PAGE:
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The Improvement Specialists: Meet the team behind tennis player Thanasi Kokkinakis

Ask The Experts | Moments That Matter | By | 25 Jan 2023 | 5 minute read

Momentum is built on preparation. Not just by the athletes themselves, but the teams that back them. Behind every athlete is a small army of improvement specialists — the coaches, physios, friends and family that support their rise to success and keep them pushing to be better every day. It’s this work behind the scenes that unlock’s an athlete’s potential for more. And no one knows this more than rising tennis star and SafetyCulture brand ambassador, Thanasi Kokkinakis.

After putting his best foot forward at the Australian Open last year, we couldn’t be prouder of our sponsorship of Thanasi. In training for AO23, we’ve helped him build out his coaching team with an expert mindset coach and the continued support of a strength and conditioning specialist.

So, what are those everyday improvements that lead to career making milestones at one of the greatest spectacles in tennis? We chatted to Todd Langman, Thanasi’s coach, and Jona Segal, his strength and conditioning specialist, to find out. 

What is your role on Thanasi’s team?

Jona: Thanasi and I started working together about 6 weeks prior to the Australian Open in 2021. I take care of physical preparation and recovery — this encompasses load management, exercise prescription, and nutrition and hydration plans.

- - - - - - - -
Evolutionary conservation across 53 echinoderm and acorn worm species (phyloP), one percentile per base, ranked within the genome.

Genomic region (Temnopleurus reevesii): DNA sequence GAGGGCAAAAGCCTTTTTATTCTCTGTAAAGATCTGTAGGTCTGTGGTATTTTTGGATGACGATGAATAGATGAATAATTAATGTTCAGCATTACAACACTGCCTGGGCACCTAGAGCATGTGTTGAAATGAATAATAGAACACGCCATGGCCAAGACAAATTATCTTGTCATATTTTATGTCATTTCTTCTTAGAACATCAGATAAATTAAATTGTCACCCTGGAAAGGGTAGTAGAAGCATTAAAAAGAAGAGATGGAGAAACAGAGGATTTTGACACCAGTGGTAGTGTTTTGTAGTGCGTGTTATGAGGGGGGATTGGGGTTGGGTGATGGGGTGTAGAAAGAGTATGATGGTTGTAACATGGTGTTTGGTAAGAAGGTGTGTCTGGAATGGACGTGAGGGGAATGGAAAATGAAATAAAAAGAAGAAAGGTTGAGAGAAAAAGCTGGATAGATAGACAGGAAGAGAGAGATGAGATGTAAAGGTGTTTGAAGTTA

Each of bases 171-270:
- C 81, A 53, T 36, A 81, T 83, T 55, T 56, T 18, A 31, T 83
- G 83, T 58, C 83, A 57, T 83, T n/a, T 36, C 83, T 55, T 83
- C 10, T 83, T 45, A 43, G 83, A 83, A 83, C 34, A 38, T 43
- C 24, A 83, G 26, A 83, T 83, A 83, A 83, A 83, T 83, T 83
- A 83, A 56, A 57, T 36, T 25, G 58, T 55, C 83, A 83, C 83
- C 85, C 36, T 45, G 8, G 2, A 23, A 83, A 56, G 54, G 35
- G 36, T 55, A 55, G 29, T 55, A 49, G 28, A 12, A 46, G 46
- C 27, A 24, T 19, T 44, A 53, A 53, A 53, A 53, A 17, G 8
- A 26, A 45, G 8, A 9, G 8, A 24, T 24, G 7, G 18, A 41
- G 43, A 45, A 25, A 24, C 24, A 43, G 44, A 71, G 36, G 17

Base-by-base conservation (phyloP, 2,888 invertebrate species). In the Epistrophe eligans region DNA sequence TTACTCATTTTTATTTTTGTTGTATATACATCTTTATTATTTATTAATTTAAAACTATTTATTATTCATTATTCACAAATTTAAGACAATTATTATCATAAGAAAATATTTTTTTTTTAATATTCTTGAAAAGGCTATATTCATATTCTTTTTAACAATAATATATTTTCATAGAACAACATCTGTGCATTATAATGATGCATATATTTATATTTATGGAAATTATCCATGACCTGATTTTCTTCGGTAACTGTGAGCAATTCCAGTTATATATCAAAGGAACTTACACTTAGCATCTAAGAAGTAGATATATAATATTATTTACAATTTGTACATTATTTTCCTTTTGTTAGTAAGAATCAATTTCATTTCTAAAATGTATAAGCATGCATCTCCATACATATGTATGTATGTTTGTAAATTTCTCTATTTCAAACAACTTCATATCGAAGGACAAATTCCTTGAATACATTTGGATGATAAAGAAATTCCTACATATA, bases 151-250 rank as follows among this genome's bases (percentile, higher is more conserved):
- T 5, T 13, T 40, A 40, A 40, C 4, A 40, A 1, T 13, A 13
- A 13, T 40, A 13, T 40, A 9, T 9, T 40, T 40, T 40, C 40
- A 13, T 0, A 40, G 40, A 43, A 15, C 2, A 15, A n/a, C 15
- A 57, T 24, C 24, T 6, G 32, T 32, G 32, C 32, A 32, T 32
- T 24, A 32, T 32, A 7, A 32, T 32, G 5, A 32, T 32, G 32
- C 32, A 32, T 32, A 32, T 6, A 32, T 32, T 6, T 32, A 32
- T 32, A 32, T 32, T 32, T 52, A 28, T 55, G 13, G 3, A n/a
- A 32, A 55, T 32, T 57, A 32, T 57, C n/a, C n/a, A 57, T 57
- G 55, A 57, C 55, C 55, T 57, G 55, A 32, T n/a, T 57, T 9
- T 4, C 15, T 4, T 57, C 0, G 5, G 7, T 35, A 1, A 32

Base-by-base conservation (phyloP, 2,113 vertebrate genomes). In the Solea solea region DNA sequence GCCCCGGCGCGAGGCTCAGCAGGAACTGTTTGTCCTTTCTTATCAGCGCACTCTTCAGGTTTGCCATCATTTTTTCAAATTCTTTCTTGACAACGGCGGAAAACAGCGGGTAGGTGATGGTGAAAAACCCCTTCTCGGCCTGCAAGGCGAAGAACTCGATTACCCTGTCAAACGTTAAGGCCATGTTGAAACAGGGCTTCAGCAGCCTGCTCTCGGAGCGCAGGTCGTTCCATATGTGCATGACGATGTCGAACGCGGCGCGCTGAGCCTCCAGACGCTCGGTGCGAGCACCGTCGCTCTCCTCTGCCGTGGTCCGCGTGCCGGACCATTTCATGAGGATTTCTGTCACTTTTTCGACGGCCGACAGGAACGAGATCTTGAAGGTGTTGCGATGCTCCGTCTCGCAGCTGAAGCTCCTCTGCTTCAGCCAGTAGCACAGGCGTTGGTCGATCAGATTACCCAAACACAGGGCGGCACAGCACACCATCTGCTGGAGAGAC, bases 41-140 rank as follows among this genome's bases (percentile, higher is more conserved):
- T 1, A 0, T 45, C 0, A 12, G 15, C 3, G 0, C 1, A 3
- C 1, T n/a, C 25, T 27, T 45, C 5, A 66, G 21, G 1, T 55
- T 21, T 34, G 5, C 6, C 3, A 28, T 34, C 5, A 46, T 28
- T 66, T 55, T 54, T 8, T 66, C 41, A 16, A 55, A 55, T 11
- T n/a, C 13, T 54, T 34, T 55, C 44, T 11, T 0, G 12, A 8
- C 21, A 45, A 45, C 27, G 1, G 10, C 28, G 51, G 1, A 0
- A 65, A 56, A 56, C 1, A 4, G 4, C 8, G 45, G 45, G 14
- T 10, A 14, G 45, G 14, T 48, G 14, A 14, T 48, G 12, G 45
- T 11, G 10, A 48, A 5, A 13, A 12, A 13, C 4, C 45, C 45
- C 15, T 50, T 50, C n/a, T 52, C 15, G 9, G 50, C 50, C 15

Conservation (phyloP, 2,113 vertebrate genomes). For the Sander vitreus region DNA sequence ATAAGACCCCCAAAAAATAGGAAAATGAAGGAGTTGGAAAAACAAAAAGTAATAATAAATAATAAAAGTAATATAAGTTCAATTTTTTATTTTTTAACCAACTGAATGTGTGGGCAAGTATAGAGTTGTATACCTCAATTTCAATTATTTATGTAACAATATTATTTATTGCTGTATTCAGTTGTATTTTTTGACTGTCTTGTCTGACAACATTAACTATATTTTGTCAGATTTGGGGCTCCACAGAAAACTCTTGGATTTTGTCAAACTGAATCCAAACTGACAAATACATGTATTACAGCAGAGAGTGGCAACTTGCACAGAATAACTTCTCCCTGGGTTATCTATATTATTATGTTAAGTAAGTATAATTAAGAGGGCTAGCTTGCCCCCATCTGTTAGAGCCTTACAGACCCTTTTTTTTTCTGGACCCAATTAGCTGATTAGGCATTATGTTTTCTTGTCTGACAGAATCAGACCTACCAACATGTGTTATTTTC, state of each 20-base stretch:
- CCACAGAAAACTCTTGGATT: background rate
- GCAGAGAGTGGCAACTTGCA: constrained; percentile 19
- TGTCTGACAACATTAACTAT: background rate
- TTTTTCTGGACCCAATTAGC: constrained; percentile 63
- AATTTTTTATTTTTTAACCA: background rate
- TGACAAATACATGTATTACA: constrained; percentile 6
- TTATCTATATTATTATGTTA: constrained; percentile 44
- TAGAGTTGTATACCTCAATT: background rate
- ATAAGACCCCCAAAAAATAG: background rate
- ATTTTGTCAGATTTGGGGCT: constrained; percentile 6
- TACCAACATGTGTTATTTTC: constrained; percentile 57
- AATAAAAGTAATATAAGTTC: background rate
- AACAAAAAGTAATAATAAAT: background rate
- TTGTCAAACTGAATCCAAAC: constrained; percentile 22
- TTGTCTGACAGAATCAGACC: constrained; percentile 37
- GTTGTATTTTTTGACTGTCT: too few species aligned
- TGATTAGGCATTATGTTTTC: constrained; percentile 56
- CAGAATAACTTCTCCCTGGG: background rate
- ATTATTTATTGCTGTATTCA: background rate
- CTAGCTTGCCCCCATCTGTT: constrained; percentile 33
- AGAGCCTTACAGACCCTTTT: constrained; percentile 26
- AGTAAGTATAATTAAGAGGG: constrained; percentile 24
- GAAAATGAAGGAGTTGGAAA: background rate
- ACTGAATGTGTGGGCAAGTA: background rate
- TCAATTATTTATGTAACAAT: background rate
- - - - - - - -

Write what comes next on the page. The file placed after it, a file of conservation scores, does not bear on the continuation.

Todd:  I have been coaching Thanasi since he was 7 years old. It has been a long journey, full of ups and downs, but I wouldn’t change a thing.

What does improvement look like to you?

Jona: Improvement looks like the ‘want’ to improve, the desire to work on those areas that you’ve identified of needing improvement and the ability to be patient, consistent and persistent with the practice of those areas regardless of perceived barriers or set backs.

Todd: Every time we step foot on court, we are looking at ways to get better, whether the focus is on better movement, fitness, flexibility, ball striking or serving. There will always be setbacks, so long as we take one or two steps forward, we are in good shape.

What are some of the things that go on behind the scenes that Tennis fans wouldn’t realise go into preparing for a grand slam?

Todd: Travel. It’s hard. People at home only get to see the glitz and glamour. The daily struggle of living out of a suitcase, travelling state to state, country to country, leaving friends and family behind! It’s bloody tough.  Playing matches is such a small part of what we do — weights, recovery, movement, nutrition, and re-watching gameplay film! The list goes on…

What does an athlete need to have in order to improve?

Jona: An open mind, a willingness to be challenged (both physically and mentally) and a degree of resilience.  From a physical performance perspective we are constantly trying to improve movement efficiency and overall conditioning.  This means putting Thanasi in environments where he is out of his comfort zone, whether that be because he is learning a new movement pattern that does not feel natural yet or being physically stressed because of a demanding workload or intensity but knowing that the repeated practice and exposure to these things will ultimately lead to an improved version of himself.

When working with a professional athlete, it can be those small micro improvements that can have big impact – how do you identify, and work on those things with Thanasi?